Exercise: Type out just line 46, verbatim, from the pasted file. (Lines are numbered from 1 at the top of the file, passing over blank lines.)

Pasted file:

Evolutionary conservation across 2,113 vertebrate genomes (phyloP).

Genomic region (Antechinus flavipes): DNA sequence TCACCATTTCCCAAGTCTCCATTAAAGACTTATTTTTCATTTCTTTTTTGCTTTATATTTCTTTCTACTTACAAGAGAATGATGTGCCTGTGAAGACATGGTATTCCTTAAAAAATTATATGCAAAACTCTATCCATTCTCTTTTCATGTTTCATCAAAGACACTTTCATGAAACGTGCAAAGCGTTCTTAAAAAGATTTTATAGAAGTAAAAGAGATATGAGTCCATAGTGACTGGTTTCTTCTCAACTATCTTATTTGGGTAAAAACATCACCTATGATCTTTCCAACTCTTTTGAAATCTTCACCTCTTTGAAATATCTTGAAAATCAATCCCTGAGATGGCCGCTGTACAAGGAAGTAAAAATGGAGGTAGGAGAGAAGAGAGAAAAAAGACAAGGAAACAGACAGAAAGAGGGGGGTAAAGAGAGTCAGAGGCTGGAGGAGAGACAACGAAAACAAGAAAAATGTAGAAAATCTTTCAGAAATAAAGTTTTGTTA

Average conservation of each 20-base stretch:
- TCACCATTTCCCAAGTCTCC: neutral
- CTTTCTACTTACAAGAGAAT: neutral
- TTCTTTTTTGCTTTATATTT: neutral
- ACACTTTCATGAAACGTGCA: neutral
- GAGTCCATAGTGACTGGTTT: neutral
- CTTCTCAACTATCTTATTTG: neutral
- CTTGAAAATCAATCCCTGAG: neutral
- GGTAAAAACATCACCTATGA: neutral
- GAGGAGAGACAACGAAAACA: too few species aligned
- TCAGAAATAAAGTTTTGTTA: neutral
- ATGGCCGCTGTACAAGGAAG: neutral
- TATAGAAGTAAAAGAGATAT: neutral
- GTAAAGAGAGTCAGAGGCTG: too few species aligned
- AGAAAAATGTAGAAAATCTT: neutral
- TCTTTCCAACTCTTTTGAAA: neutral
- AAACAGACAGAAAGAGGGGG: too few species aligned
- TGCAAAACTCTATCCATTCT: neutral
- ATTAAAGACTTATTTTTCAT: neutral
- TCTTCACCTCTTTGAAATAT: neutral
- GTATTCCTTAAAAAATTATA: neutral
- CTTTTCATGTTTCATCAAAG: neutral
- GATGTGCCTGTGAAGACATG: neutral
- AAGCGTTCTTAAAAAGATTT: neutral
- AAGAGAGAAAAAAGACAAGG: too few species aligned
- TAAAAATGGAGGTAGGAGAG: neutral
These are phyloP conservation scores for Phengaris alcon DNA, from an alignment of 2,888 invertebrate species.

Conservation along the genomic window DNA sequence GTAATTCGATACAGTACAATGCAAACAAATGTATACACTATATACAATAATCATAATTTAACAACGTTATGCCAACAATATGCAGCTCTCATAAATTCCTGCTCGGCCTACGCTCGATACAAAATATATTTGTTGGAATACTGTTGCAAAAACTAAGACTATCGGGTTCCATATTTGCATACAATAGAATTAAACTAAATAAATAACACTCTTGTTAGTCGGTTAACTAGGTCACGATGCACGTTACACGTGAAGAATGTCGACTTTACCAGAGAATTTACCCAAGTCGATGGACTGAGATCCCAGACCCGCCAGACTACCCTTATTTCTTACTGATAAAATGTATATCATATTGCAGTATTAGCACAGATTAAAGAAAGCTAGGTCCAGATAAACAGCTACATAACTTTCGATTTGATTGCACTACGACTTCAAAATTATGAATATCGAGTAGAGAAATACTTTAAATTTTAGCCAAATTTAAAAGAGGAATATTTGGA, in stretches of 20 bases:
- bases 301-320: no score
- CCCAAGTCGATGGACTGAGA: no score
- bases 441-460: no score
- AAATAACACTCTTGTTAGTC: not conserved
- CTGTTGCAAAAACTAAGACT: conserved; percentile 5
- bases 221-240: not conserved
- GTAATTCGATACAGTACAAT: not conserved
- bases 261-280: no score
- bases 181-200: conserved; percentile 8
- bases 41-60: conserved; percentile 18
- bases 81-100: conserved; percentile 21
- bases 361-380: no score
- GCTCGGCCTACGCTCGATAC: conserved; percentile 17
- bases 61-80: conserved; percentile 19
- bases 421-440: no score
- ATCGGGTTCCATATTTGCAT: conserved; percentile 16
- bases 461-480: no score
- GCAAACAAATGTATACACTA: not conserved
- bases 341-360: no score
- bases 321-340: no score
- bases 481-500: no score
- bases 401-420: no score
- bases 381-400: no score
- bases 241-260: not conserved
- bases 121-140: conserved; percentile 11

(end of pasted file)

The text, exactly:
- ATCGGGTTCCATATTTGCAT: conserved; percentile 16